I know that most schools and college campuses are overwhelmingly anti-capitalist, but I was still hoping that a poll by the McCormick Tribune Freedom Museum measuring knowledge about the freedoms we regularly enjoy would not reflect my neighborhood.  The poll suggested that only one American out of 1,000 can name the five basic freedoms guaranteed in the First Amendment and that nearly a third of us can’t name any of them unprompted.

I used to think that it was sad that people knew more characters on the Simpsons than justices on the U.S. Supreme Court, but always assured myself that people being uninterested in government is not always an unhealthy thing. Political apathy is rare in countries with oppressive governments, so in one sense, a well-functioning society is one in which people are free to focus on their jobs, families and community activities.

But I am beginning to see how dangerous it is that not so many people understand how the country is governed by three co-equal branches of actual persons with different authorities, because they don’t understand when it stops working… like now.  They don’t understand when things that are not supposed to be political, like the IRS, become so, or how this threatens to erode away our basic freedoms.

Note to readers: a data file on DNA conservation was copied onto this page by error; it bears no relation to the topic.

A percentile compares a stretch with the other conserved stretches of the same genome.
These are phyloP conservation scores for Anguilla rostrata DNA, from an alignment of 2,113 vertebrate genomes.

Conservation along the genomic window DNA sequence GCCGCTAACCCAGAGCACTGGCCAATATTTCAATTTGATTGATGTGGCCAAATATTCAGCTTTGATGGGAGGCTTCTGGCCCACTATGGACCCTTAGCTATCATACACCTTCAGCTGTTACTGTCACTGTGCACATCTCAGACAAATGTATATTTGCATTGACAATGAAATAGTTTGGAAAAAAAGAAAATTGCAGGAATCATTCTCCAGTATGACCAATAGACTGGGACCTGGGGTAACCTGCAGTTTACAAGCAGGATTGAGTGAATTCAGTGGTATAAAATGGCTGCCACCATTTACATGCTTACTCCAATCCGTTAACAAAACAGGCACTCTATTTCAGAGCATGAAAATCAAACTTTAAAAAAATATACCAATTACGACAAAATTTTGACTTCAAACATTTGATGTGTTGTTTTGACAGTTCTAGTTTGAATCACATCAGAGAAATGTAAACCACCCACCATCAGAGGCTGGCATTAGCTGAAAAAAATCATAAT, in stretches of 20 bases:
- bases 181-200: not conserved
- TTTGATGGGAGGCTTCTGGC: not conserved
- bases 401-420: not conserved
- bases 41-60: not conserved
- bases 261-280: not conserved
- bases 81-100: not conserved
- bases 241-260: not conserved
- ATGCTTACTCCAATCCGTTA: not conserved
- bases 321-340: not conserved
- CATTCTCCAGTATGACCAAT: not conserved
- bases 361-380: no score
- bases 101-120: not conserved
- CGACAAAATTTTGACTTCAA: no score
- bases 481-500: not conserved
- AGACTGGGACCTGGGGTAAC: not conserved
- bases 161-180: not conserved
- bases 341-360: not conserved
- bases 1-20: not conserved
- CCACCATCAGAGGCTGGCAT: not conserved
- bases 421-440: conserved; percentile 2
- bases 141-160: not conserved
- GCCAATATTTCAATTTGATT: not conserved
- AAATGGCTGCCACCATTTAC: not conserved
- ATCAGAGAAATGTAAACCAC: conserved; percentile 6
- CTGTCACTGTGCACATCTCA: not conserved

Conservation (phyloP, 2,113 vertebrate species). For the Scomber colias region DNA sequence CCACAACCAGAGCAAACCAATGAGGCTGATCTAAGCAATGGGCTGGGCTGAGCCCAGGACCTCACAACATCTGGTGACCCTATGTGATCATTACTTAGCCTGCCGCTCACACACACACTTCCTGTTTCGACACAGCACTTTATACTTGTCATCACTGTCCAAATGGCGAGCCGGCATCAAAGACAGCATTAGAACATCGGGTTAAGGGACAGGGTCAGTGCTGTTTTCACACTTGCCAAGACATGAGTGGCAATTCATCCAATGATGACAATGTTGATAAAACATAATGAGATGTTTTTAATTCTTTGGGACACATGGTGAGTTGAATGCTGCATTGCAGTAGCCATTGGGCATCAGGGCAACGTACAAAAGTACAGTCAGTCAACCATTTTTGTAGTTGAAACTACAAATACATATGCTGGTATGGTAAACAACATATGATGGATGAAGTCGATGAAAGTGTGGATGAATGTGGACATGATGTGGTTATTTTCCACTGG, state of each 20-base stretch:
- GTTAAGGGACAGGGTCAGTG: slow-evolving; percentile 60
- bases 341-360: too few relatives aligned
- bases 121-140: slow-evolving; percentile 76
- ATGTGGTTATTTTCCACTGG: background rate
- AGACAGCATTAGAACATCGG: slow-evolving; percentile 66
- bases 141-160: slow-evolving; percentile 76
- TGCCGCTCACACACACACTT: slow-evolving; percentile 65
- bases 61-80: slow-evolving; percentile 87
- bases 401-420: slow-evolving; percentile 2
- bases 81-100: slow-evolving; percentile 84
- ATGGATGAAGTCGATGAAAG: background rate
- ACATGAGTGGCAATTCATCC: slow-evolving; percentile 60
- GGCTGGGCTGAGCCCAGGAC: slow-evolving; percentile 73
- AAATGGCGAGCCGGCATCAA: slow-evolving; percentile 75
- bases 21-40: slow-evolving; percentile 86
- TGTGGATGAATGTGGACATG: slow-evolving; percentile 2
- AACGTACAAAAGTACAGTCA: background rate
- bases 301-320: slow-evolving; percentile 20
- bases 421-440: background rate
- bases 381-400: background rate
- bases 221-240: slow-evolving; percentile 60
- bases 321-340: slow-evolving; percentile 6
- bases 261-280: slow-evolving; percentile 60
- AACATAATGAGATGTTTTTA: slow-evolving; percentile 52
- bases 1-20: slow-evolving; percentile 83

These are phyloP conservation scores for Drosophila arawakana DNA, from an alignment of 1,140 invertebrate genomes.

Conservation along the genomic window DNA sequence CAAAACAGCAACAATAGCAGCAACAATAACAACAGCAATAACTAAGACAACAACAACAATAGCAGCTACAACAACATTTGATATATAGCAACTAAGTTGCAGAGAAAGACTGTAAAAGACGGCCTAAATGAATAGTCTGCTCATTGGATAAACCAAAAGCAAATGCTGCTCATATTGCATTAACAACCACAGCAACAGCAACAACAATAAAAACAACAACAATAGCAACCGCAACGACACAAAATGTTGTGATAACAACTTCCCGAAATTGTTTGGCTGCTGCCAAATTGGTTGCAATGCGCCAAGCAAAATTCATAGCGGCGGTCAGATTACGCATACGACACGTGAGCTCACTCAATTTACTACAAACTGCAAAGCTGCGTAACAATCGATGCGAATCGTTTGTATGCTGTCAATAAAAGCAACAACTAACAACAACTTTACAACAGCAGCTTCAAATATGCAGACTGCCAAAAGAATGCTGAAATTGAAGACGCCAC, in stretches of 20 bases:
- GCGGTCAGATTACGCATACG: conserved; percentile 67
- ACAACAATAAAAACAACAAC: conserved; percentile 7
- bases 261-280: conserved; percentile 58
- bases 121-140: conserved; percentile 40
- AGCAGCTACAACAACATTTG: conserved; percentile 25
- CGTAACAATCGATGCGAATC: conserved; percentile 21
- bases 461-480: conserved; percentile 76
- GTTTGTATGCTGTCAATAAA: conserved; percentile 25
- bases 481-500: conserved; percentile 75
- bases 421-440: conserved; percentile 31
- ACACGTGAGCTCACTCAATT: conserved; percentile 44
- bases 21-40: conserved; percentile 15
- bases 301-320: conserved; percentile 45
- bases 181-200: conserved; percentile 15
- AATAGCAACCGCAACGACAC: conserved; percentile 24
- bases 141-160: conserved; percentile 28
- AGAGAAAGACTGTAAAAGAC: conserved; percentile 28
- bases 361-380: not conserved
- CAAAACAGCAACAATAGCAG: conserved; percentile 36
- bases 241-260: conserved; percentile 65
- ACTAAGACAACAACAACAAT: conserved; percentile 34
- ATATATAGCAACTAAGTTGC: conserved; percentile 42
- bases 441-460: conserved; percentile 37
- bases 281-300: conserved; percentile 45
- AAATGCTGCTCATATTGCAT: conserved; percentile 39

In fact, what many of us understand is simply not true at all. Almost a quarter of the people responding to the museum poll cited above believe that the First Amendment grants them the right to own and raise pets, or to drive a car.

When we engage in public debate about military intervention in another nation, as we will next week when Congress returns (now that the president has voted “present” on Syria), on what principles do we engage?  Since most of our military forces got their public education in this country, what ideology do you suppose they think they are defending?  This is an even bigger question, as it has come to light in recent weeks that official Department of Defense “diversity” training labels the American founding fathers as “extremists.”